Prep 3 hrs
Cook 10 mins
Mannaeesh is a Middle Eastern favorite. It is lightly leavened to produce a soft bread that puffs and forms a hollowed pouch into which all sorts of yummy things may be stuffed. This is fun to bake and fun to eat. From "World Sourdoughs From Antiquity" by Ed Wood.
- 4 cups proofed sourdough starter
- 1 teaspoon salt
- 1 tablespoon sugar
- 1 cup water (75 to 85 deg. F)
- 5 cups white bread flour
- 5 tablespoons olive oil
- 1 teaspoon dried thyme
- 1 teaspoon marjoram
- 3 tablespoons sesame seeds
- Measure starter into large mixing bowl.
- Add salt and sugar to the warm water and stir briefly to dissolve.
- Add this mixture to the starter and mix well.
- Add flour, 1 cup at a time, stirring until it is too stiff to mix by hand.
- Turn onto a floured surface and knead in remaining flour until dough is satiny.
- Divide into 10 equal balls.
- Roll the balls into flat rounds about 1/4 inch thick.
- Proof the rounds, covered, at 85 degrees F for 1 to 2 hours.
- Mix the olive oil, thyme, marjoram, and sesame seeds together and spread some on the surface of each round.
- Preheat the oven and the baking sheet to 450 degrees F and using a large spatula, slide the rounds onto the heated baking sheet one at a time.
- Bake for 5 to 10 minutes, until the rounds puff up suddenly, forming a central cavity.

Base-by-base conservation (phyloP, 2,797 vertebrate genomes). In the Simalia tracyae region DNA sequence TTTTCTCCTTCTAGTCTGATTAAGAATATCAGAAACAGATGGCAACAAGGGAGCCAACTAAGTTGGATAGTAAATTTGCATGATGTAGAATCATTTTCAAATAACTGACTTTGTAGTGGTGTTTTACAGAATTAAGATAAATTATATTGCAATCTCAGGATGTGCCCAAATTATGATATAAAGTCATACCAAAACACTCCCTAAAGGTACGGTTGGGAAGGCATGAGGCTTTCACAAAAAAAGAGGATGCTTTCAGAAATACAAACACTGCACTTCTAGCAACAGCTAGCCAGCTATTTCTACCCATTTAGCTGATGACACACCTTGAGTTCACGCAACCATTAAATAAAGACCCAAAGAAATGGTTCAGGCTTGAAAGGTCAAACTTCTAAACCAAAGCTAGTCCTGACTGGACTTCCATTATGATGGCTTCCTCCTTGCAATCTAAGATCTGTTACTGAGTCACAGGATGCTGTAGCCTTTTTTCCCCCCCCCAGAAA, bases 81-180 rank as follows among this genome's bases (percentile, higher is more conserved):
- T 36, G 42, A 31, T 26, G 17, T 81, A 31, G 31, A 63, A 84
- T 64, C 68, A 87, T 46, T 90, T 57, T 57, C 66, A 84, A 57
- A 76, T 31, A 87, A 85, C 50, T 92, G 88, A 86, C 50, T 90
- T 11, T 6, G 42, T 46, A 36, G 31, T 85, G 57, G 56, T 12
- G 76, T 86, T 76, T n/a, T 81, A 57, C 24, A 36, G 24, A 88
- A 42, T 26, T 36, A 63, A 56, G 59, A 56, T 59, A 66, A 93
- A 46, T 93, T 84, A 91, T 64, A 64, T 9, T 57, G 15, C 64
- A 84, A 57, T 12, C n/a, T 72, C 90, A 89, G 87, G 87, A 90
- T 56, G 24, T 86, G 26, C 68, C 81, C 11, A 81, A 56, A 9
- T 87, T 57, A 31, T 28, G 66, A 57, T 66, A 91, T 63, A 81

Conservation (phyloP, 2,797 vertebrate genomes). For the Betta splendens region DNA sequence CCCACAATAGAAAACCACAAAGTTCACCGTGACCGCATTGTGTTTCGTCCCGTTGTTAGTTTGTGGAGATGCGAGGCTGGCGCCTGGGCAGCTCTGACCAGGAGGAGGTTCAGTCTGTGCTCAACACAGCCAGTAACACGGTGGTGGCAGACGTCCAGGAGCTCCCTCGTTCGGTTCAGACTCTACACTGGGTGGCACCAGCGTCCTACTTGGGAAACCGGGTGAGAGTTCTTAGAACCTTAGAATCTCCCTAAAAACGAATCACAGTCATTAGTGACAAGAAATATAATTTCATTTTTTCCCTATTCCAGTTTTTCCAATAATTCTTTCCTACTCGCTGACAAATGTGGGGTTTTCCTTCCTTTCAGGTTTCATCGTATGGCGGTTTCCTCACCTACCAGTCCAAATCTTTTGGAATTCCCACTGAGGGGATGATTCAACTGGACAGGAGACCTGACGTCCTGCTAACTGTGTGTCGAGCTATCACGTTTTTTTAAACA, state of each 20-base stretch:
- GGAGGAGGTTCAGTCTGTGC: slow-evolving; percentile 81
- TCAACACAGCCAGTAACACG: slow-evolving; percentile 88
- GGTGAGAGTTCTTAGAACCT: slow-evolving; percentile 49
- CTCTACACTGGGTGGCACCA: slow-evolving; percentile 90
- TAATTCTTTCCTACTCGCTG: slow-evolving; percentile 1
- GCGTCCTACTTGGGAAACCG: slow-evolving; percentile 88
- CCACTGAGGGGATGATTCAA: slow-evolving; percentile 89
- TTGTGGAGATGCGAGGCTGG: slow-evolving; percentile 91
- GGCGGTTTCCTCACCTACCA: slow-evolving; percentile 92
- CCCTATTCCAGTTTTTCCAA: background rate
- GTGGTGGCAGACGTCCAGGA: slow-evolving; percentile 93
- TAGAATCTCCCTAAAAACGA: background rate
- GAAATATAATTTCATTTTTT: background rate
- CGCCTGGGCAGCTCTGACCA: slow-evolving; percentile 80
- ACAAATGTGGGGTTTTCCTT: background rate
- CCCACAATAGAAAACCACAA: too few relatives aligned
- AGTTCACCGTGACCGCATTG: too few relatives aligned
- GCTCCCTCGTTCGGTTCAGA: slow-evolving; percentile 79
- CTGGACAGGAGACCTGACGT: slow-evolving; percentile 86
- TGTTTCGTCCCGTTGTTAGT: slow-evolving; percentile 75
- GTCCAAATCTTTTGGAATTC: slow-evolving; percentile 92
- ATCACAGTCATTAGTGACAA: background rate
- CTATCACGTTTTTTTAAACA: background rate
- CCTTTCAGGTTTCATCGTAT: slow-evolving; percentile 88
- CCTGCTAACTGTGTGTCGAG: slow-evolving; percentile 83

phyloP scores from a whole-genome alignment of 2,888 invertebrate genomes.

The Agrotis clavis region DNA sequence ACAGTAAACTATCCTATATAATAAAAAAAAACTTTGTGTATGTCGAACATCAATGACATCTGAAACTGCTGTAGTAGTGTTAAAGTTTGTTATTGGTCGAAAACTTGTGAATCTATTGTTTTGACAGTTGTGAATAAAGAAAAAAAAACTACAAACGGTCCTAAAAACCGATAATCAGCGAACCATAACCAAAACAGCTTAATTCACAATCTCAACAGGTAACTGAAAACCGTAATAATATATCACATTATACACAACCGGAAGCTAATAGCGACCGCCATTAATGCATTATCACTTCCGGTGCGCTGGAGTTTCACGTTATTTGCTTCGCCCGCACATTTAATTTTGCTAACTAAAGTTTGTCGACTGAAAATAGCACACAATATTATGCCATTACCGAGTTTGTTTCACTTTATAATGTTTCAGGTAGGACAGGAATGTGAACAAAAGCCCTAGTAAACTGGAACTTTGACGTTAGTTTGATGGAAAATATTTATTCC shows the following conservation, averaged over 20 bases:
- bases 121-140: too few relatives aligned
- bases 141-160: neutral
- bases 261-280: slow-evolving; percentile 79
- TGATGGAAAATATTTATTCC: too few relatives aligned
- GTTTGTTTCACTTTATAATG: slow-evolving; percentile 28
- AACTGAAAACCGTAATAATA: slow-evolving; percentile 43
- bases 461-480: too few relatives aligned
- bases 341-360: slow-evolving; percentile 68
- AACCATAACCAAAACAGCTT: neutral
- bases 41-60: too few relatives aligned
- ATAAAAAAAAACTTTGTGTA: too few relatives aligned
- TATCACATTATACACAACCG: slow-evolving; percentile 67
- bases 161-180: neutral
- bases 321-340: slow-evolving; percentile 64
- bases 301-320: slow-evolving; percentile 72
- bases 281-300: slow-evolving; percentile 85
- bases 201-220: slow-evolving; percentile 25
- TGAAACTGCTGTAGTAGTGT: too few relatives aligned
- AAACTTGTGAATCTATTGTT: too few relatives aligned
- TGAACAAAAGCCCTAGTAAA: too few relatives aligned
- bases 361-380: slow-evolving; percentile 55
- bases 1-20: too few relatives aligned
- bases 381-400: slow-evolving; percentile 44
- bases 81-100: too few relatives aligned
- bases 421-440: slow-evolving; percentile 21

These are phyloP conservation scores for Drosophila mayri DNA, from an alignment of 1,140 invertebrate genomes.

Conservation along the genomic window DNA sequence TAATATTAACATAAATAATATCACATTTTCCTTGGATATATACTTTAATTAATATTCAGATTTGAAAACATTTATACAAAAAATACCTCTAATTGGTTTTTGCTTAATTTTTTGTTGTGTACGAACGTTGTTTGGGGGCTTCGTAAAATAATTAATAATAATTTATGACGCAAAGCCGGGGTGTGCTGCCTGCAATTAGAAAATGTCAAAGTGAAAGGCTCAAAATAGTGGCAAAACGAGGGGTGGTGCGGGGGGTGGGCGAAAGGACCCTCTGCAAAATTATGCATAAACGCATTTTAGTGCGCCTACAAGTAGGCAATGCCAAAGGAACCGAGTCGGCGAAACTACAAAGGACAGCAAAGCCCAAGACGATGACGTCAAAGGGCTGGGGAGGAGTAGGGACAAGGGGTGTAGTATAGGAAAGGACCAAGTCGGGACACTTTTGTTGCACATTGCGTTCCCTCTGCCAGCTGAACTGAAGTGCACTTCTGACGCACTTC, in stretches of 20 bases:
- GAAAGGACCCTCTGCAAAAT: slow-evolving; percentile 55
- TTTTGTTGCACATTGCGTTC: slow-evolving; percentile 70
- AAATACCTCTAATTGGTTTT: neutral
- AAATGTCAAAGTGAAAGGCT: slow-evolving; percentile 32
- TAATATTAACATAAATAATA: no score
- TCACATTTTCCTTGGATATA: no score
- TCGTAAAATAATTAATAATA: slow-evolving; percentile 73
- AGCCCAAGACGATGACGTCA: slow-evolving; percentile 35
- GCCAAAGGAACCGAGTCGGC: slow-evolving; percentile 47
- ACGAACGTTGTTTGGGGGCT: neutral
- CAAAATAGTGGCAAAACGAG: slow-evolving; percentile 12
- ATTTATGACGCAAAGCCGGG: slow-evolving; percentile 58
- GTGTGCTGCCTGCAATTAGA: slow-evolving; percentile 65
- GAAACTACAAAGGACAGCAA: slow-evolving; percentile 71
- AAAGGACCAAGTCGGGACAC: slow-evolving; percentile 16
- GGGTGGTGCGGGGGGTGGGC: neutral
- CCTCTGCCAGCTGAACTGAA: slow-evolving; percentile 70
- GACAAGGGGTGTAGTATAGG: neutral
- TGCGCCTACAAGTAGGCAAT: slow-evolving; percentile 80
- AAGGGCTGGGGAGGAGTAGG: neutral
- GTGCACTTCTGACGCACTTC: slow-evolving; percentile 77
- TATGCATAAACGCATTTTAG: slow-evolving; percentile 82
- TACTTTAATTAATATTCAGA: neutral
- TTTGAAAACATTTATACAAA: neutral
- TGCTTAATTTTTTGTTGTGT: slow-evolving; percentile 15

- Cool on wire racks.
- NOTE: This recipe can be halved and made in the bread machine on the dough cycle.
- Shape and bake as above.
I used my wonderful starter but this recipe did not puff like it is supposed to. I think it just wasn't that great. Also, the dough stuck to every surface it was on while proofing. If you are supposed to really heavily flour so it doesn't stick, or some other trick, then I think that should be included in the directions. It took a long time to do since there were 10 balls of dough. I think it would be more useable starting it at 1/2 the recipe. However, I won't be making this again. Glad it worked out for others.
I think that I over-kneaded... I'm a terrible judge of dough, and wasn't sure if it was "satiny," so I kneaded until I started to get a "window pane," but that was definitely too much: they didn't puff much, except at the edges, and they were pretty chewy. However, they were delicious, especially with some salt sprinkled on with the herbs and sesame seeds! I will try this again, and knead less, and see what happens.
Really nice. I rolled them like scones and we had them for breakfast. Thanks for sharing, i love when my sourdough works probably! I only used salt for seasoning but served with fresh tomato, coriander and basil.